Autobiographies are even better, even though most should probably be classified as fiction, because resemblance to any person living or dead usually is purely coincidental—including that of the author.
But movies and TV have really been the most serious threats to the novel’s popularity. Most people spend more time with movies and TV than with reading anything.
Is The Familiar Essay Getting Too Familiar?
The “familiar essay” is a term usually applied to a work of prose characterized by the personal nature of the writing and the presence of the author (or persona) as a distinct voice. It is like having someone speak to you personally.
It was back in 1590 that Montaigne published his Essais, what is often considered the first major work of familiar essays. It is a genre that has become very “familiar” to us in the common usage of that word. Clearly opinion pieces like editorials or most blogs fall into that category. Not counting instructions or news reports, it is probably what constitutes the majority of most people’s reading.
That may be unfortunate. There are two reasons.
One is that most people’s opinions aren’t worth one’s attention or time. You don’t spend a lot of time with people whose company you don’t feel worth your time.
Two, there is a tendency for people to confuse opinion with factual information. (We know fiction is fictional.) We tend to pay more attention to people that share our opinions, and so this confusion is almost to be expected. But it is not good.
Of course there are writers who are very much present in their writing, but whose writing is factual. (And whose writing is interesting because of both characteristics.) Here I have to give credit to an author of several books (full of solid science and imbued with her charming personality) on everything from sex through digestion to the dead. Plug for Mary Roach.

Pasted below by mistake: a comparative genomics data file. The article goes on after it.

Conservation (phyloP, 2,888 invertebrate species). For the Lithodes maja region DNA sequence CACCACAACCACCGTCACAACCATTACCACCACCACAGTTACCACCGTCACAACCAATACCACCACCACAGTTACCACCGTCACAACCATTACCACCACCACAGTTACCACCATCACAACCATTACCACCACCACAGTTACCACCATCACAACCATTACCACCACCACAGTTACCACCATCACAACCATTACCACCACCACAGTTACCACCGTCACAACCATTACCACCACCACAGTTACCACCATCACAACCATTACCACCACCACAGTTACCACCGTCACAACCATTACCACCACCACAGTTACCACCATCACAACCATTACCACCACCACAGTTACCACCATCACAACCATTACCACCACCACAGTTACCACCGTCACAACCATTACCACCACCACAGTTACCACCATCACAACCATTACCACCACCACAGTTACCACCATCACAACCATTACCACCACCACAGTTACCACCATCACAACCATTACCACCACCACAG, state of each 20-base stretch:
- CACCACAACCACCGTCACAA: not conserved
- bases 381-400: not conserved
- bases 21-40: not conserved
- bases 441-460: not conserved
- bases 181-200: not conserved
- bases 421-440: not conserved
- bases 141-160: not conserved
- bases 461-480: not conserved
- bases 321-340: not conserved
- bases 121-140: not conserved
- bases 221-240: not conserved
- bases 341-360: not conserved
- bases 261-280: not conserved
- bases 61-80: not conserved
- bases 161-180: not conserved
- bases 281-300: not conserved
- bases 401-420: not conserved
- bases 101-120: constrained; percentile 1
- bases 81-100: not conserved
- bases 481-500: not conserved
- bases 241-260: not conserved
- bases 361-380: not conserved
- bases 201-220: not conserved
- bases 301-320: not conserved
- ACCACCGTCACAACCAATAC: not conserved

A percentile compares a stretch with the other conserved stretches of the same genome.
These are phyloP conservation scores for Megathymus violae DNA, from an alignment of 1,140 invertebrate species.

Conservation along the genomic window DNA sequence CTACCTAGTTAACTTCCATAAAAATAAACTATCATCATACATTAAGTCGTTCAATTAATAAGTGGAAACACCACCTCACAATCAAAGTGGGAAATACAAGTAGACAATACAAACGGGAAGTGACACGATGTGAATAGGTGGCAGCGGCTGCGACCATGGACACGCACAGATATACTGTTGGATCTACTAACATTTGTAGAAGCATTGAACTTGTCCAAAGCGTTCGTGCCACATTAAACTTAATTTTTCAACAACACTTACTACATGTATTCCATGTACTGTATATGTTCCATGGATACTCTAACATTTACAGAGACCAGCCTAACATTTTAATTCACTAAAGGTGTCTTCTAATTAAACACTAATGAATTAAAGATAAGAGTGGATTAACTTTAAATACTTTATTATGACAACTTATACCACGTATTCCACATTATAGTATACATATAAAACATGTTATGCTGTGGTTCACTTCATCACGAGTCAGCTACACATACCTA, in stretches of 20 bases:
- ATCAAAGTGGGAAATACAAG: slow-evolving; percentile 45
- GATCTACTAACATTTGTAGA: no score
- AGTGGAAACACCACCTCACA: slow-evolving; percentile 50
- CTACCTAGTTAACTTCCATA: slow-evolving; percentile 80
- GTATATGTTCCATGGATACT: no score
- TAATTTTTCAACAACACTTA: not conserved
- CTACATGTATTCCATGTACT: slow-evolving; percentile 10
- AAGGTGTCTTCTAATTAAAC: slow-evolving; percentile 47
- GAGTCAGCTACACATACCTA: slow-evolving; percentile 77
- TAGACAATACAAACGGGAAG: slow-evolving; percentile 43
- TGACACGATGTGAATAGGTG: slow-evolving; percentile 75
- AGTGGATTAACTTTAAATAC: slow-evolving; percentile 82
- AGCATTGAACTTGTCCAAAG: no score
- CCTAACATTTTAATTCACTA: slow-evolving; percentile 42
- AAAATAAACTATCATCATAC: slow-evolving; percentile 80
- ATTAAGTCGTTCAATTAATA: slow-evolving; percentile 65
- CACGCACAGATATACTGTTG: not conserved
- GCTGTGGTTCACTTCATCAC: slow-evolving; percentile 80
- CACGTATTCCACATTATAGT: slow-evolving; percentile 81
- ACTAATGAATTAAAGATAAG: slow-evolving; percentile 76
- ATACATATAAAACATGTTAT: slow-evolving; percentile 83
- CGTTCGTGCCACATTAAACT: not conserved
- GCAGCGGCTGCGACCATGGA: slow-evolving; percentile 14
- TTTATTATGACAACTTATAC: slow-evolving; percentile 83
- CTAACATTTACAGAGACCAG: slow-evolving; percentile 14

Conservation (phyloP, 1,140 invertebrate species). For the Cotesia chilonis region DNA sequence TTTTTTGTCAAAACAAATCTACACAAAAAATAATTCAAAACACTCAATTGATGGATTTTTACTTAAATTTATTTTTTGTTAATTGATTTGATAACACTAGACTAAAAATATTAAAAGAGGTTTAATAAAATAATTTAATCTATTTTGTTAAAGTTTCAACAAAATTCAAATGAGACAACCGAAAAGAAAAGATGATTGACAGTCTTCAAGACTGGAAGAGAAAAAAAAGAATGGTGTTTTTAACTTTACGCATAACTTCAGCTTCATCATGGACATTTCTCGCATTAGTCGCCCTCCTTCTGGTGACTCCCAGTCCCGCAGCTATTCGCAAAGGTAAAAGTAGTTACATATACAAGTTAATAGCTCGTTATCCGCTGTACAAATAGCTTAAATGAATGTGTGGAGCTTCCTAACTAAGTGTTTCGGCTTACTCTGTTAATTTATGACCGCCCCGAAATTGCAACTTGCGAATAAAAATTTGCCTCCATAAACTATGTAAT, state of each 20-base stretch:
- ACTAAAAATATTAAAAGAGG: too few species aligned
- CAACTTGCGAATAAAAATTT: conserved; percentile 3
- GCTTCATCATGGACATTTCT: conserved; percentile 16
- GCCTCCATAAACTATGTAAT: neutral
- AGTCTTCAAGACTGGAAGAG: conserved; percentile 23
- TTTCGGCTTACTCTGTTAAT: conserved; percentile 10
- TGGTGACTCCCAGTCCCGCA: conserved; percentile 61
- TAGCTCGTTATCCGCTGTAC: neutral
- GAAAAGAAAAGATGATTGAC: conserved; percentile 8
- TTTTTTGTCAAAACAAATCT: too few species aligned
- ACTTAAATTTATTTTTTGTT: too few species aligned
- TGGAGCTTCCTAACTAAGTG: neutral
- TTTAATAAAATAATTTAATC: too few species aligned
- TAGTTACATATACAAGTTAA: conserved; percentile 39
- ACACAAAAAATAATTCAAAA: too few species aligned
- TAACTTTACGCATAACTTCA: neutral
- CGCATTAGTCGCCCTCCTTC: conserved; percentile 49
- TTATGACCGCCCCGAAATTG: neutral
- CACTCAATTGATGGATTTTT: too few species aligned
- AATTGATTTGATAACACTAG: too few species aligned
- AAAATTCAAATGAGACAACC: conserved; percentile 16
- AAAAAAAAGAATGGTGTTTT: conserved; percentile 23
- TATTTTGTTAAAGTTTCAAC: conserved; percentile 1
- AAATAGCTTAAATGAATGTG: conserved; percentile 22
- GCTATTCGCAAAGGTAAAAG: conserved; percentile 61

Also here: interesting and insightful remarks on the essay and a master of the form: Annie Dillard.
Has Theatre Become Irrelevant?
No longer is “The play’s the thing / Wherein I’ll catch the conscience of the king.” In these times, I won’t catch the conscience (or even the attention) of very many people with a work of drama. (I have no sense: I’ve written a verse play for voice: Colonization Of A Small Planet.)
Film has taken over. Theatre (even opera) was once pop culture and spectacle like film is now. But film can do spectacle better and is even more accessible than even theatre was in Elizabethan times.
Theatre is moribund. This is unfortunate, but inevitable. Mounting a theatre production is prohibitively expensive, and so are the admission prices for the vast majority of people. Never mind it’s availability, except for those physically near the theatre.
The only hope is screenwriting (script-writing). But then the writer has little control over his or her work, and it is problematic for many other reasons I don’t have time to elaborate on here.
In writing up the publicity for a book launch for a recent book, Going Home: Cycling Through The Heart Of America, the organizer asked me if she should call the book “creative non-fiction”. I flippantly replied, “Sure, that sounds sufficiently pretentious.”
I see this term used more and more often, presumably to add a little class to the more inclusive category ‘non-fiction’, and I suppose it is useful. Even many bookstores have separate sections for fiction and fiction considered ‘literature’ (meaning, of course, literary fiction).
The category ‘non-fiction’ includes everything from cookbooks, through self-help manuals, to academic papers. Rarely are they creative in the literary sense. They are intended to convey information, not produce an aesthetic response. (Although the food porn photos in cookbooks and the occasional witty passages in books primarily written to convey information are an exception, as are familiar essays such as those books by Mary Roach that I mentioned in a previous blog entry.)
And biographies are non-fiction, although many autobiographies could certainly be called fiction. Some are, indeed, works of literature, such as Boswell’s classic Life of Samuel Johnson. And much literary fiction is based on real people and events.
My book, Going Home, is non-fiction, the same category that includes cookbooks, and it could also fit the subcategory of ‘travel book’, a category that also includes guidebooks. The taxonomy of written works is problematic. Just compare the way library books are classified by The Library of Congress or the old Dewey Decimal system. (Ask a research psychologist what he thinks of having a book on the limbic system sitting beside How To Win Friends And Influence People at the public library).
I like to believe Going Home is ‘creative’ non-fiction, but when asked, I usually just say it is a ‘memoir’.